A Dave Chappelle stand-up show in Minneapolis, Minnesota was canceled on Wednesday, just hours before the comedian was due to perform.
First Avenue, the iconic venue that served as the setting for Prince’s ‘Purple Rain’, has announced that the show will not take place in their theater and will instead move to the Varsity Theater. In an Instagram post, the venue addressed the social media backlash they received after booking Chappelle, who had his share of controversy this year after his Netflix special “The Closer” was criticized for transphobic jokes.
“To the staff, the artists and our community, we hear you and we are sorry. We know we have to hold ourselves to the highest standards and we know we let you down. We are not just a black box with people in it, and we understand that First Ave is not just a play, but meaningful beyond our walls,” the statement read. “The First Avenue team and you have worked hard to make our sites the safest spaces in the country, and we will continue that mission. We believe in diverse voices and freedom of artistic expression, but in honoring this we lost sight of the impact it would have.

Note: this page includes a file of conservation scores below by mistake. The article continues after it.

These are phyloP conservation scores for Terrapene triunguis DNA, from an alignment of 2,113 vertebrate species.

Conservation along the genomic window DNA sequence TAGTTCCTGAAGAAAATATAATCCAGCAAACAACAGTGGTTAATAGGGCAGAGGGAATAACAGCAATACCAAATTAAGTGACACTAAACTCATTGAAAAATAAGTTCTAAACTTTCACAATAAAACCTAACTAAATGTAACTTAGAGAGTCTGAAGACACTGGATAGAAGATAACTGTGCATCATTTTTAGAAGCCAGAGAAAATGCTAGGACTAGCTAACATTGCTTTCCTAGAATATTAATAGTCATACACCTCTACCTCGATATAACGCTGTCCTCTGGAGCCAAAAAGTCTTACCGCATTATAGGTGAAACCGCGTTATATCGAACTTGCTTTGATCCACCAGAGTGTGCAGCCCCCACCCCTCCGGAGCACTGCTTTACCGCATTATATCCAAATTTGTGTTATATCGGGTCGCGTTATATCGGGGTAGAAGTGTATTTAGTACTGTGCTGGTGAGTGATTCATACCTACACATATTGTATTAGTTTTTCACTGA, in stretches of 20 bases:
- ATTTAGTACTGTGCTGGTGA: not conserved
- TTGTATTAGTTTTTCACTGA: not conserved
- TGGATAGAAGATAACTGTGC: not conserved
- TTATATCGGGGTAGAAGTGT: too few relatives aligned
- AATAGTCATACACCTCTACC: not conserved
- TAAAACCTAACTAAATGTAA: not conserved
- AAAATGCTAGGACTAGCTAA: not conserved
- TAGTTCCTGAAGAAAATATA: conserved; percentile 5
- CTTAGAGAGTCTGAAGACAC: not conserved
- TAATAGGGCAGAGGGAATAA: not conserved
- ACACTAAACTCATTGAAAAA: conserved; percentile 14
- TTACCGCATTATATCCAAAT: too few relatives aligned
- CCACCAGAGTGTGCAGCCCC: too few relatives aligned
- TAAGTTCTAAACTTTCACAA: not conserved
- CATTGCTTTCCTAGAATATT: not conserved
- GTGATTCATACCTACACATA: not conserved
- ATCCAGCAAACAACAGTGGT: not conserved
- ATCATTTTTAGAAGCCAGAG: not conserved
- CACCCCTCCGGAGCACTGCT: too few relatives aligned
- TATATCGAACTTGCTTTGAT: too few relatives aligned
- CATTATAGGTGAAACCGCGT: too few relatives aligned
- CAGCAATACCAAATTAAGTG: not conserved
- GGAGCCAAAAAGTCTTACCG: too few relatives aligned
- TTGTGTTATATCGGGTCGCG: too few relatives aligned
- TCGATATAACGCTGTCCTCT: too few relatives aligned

After announcing Chappelle’s show earlier this week, First Avenue social media was filled with comments protesting the comedian, although TMZ reported that tickets quickly sold out. “Disgusting that you allow Dave [Chappelle] to play in your room when your guild lines [sic] specifically state that no homophobic or transphobic language will be tolerated,” one comment read.
Dinkytown’s Varsity Theater is now hosting Wednesday’s show, in addition to two more shows on July 21 and 22.
Chappelle defended his jokes by praising artistic expression, doubling down in a recent speech to his alma mater released by Netflix. During the speech, titled “What’s in a Name?”, Chappelle announced that he had decided not to have a theater named after him at school, opting instead to call it the Theater for artistic freedom and expression. Chappelle explained that he made the decision following a conversation with students at the school, during which they criticized his remarks in “The Closer.”
“When I heard those talking points coming out of those kids’ faces, it really, honestly hurt me. Because I know those kids couldn’t come up with those words. I’ve heard those words before. The more you say I can’t say something, the more urgent it is for me to say it,” Chappelle said. “And it has nothing to do with what you’re saying, I can’t say it. has everything to do with my right, my freedom of artistic expression. It’s precious to me. It doesn’t separate me. It’s worth protecting for me, and it’s worth protecting for all who strive in our noble and noble professions.
Representatives for Chappelle did not immediately respond to Varietyrequest for comment.
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